As The Guardian reported that News International had paid £1 million to victims of phone hacking, including £700,000 to former PFA chief exectuive Gordon Taylor, its denials got stronger. “All of these irresponsible and unsubstantiated allegations against News of the World and other News International titles and its journalists are false,” it said.
24. The Press Complaints Commission initially dismissed much of the phone hacking allegations.
In report on phone-hacking, later withdrawn, the newspaper industry watchdog said there was no evidence that phone hacking was on-going and that the Guardian’s claims had been overblown.
It said: “The Commission could not help but conclude that the Guardian’s stories did not quite live up to the dramatic billing they were initially given.
“Perhaps this was because the sources could not be tested; or because Nick Davies was unable to shed further light on the suggestions of a broader conspiracy at the newspaper; or because there was significant evidence to the contrary from the police; or because so much of the information was old and had already appeared in the public domain (or a combination of these factors).
“Whatever the reason, there did not seem to be anything concrete to support the implication that there had been a hitherto concealed criminal conspiracy at the News of the World to intrude into people’s privacy.”
25. The sheer scale of the hacking operation at News International, according to the police, is staggering.
News Corp accepted 254 claims and settled 60 as part of its massive compensation scheme – including a £2 million payment to the parents of Milly Dowler (pictured above with Prime Minister David Cameron), the murdered schoolgirl whose mobile voicemail the News of the World hacked, the single defining moment of the scandal.
Some 130 out of 167 civil claims from hacking victims, including Cherie Blair, filed in the courts were settled. There are more than 1,000 “likely” victims, according to the Metropolitan Police and as many as 5,500 potential ones.
26. The trial offered a glimpse into how executives at the top of Rupert Murdoch’s media empire live.
The court heard that Rebekah Brooks’s two personal assistants, Cheryl Carter (pictured) and Deborah Keegan, who appeared as a witness, were in charge of not just her business matters but everyday personal tasks including, but not restricted to:
• Doing her shopping
• Managing her bank accounts
• Returning clothes she had bought online
• Booking restaurant tables
• Making sure bills, such as for gas, were fully paid
• Buying Christmas presents
• Keeping her make-up bag topped up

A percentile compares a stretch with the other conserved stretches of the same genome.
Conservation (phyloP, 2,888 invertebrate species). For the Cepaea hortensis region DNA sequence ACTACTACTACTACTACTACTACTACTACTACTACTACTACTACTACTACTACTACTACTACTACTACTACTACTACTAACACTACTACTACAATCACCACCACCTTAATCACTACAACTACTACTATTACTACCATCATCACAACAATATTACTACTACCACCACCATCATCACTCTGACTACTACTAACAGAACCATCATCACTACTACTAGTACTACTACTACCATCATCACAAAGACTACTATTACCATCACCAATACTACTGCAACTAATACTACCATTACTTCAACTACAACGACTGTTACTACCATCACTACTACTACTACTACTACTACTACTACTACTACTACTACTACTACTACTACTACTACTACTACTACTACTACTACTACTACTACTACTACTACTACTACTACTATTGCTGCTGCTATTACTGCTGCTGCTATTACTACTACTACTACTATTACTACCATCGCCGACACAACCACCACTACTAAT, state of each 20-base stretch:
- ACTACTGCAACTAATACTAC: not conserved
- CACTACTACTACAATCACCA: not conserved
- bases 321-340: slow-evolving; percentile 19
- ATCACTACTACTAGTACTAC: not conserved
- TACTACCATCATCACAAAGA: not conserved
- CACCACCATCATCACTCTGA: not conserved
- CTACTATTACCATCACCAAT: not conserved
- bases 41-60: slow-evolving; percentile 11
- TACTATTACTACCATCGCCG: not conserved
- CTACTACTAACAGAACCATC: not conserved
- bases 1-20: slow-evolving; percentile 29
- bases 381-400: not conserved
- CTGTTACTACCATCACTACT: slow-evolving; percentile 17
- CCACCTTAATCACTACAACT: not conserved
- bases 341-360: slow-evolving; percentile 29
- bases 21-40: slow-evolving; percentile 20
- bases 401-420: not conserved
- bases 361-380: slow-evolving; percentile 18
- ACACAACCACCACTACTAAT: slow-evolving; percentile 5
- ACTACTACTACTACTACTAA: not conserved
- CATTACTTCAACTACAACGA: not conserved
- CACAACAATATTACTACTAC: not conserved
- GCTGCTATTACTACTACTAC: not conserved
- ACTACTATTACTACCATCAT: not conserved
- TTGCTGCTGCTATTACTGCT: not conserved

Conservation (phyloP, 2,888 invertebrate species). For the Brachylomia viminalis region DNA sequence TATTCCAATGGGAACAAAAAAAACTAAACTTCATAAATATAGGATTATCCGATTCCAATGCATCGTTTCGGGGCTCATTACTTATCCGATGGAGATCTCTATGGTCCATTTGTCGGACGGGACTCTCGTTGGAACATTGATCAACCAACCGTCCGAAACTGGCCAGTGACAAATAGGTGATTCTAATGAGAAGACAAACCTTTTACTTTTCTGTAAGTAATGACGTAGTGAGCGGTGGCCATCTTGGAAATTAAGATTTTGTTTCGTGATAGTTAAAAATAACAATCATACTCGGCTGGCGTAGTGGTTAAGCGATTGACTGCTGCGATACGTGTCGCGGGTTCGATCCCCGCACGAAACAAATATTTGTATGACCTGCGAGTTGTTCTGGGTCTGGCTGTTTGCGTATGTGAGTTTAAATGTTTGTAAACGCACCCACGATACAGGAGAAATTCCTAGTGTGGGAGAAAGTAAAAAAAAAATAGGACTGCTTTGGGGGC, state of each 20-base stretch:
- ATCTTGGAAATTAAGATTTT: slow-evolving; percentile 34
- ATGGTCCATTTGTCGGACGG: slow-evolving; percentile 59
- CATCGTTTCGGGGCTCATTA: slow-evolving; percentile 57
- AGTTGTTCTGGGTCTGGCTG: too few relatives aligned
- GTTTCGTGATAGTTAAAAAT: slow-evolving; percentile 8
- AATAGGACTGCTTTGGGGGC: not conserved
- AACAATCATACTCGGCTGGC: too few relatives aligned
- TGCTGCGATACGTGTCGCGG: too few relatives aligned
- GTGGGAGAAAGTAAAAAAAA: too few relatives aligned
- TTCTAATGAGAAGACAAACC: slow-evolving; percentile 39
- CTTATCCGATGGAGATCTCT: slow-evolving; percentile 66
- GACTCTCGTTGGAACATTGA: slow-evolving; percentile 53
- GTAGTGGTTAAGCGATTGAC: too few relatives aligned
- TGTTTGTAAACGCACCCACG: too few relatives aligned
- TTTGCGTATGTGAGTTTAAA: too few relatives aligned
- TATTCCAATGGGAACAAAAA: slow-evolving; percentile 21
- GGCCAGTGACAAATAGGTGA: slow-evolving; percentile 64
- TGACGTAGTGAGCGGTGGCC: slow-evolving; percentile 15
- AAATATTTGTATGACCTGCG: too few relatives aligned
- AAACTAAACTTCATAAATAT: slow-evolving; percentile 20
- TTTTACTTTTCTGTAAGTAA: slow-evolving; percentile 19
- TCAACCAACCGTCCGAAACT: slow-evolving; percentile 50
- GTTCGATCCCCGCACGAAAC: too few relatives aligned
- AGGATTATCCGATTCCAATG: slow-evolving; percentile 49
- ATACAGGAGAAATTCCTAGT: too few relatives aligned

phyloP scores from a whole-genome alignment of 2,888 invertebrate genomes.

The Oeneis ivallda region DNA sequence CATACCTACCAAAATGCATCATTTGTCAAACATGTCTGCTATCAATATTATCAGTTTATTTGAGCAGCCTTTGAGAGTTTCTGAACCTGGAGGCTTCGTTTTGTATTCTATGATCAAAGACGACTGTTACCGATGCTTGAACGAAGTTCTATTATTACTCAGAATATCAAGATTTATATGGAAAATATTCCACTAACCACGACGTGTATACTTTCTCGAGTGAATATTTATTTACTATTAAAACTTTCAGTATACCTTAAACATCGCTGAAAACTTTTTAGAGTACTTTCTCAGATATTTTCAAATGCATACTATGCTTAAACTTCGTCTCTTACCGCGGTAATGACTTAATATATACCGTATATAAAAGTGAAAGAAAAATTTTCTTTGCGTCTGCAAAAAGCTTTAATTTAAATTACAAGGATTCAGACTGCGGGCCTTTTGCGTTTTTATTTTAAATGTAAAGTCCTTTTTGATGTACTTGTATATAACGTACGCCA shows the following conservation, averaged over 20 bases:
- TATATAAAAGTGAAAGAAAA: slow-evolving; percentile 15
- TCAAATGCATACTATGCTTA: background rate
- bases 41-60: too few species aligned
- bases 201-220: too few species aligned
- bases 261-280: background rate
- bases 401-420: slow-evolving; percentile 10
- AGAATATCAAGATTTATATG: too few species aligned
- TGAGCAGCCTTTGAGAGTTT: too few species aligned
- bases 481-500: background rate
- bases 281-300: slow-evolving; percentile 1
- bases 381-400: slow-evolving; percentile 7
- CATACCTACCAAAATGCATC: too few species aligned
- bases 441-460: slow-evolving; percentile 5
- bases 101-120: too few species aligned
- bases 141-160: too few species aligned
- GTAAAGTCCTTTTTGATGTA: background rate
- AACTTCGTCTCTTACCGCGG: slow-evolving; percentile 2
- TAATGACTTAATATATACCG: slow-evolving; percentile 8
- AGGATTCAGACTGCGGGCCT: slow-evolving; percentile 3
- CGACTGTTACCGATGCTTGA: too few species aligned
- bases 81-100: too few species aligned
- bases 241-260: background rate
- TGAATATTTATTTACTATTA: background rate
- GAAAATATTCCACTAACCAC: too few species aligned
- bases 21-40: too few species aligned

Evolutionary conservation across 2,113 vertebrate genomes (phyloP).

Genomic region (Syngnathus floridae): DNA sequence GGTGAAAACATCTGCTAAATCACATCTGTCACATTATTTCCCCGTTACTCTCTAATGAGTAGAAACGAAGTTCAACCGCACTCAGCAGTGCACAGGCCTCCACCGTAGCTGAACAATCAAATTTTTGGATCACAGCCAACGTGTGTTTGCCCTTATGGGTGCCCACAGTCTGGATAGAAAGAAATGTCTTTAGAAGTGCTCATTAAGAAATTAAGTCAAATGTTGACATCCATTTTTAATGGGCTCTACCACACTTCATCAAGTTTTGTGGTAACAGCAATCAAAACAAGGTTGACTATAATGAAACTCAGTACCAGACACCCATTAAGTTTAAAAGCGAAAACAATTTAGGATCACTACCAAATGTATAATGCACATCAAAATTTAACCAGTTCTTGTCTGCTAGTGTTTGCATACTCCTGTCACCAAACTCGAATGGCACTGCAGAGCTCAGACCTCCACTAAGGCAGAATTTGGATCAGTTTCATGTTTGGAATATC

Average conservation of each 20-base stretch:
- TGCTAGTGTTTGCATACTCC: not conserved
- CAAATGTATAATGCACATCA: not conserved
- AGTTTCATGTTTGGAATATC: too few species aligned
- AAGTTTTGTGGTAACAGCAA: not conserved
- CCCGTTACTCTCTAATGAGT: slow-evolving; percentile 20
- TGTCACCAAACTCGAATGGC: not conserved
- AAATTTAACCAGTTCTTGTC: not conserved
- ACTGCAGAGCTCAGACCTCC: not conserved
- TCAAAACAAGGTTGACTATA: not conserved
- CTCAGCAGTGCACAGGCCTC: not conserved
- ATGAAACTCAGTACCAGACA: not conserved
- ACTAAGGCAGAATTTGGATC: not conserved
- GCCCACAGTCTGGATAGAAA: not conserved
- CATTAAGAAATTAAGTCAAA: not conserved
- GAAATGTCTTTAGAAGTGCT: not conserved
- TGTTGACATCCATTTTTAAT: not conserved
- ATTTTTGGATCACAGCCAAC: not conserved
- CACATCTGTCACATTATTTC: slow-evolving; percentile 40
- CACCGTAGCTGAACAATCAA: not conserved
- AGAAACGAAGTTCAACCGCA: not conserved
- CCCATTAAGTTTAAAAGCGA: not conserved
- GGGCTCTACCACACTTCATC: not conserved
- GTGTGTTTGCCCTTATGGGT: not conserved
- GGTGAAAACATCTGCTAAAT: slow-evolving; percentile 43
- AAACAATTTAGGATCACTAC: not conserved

• Serving her breakfast
• Keeping important documents, such as marriage certificate and gun licence, safe.
They also provided similar personal tasks for Charlie, Rebekah’s husband.
On 8 July 2011, Brooks emailed Carter – who had been given her own beauty column in the Sun – to say: “Coffee and hot milk please, separately. This is disgusting.”
When police arrived at 7 a.m. in 2012 to search Carter’s Essex home, she offered them tea and biscuits.
She was found not guilty of conspiracy to pervert the course of justice.
27. The court heard that Carter once told Rupert Murdoch that Brooks was unavailable because she was shopping at MFI, the furniture store.
Brooks was in fact attening a meeting at MI5, the British intelligence and security agency.
28. A safe belonging to Tom Crone, NOTW’s in-house lawyer contained the birth certificate of the son of Kimberly Quinn, who had an affair with David Blunkett.
The safe had copies of 330 recordings of voicemail messages, including one in which Blunkett, then a prominent cabinet minister, told Quinn: “You are breaking my heart.”
The court heard a lengthy phone conversation between Andy Coulson, then editor of the NOTW, and Blunkett in which the journalist tried to persuade the politician to admit to affair.
Blunkett demands to know Coulson’s source, but he will only say it his information is “based on extremely reliable sources”.
29. Princess Diana gave Clive Goodman one of the “green book” internal royal phone directories, the trial heard.
Goodman claimed that Diana gave him the book as part of a campaign against her estranged husband Prince Charles.
“She told me she wanted me to see the scale of her husband’s staff and household, compared with others… She felt she was being swamped by people close to his household. She was looking for an ally to take him on - to show the kind of forces that were ranged against her,” he said.
30. Rebekah Brooks decided that all News UK emails up to 2010 should be deleted, instead of just up to 2007.
In a series of emails between the IT team at News UK and Brooks, the cutoff point for old emails was discussed and it was decided that the date should be brought forward from 2007 so that all emails up to and including January 2010.
The IT team asked if this action, given the scrutinity surrounding the company, could be “misconstrued.” But Brooks held firm: “Yes to 2010. Clean sweep,” she wrote.
31. The court heard evidence of the lengths the paper went to cover its tracks. One NOTW reporter smashed up equipment so it would never be found by the police.
Reporter Dan Evans, the court heard, was recruited from the Sunday Mirror in 2005 and says he ran a phone-hacking enterprise entirely separate to that run by Glenn Mulcaire.
When he got a particularly juicy line from a voicemail sent by Sienna Miller to Daniel Craig, he destroyed not only the tape but the recorder he’d used, “just in case there was some way that someone down the line that someone could say this recorder made this recording – I was trying to be double careful.” Other tapes and notebooks were destroyed as well.
In January Evans became the fourth journalist to plead guilty to phone hacking at the NOTW, while also accepting charges to a separate conspiracy to intercept communications at the Sunday Mirror.
32. Evans also alleges that he was asked to leave a recording he made of a call from Sienna Miller to Daniel Craig outside to make it look like someone had dropped it off.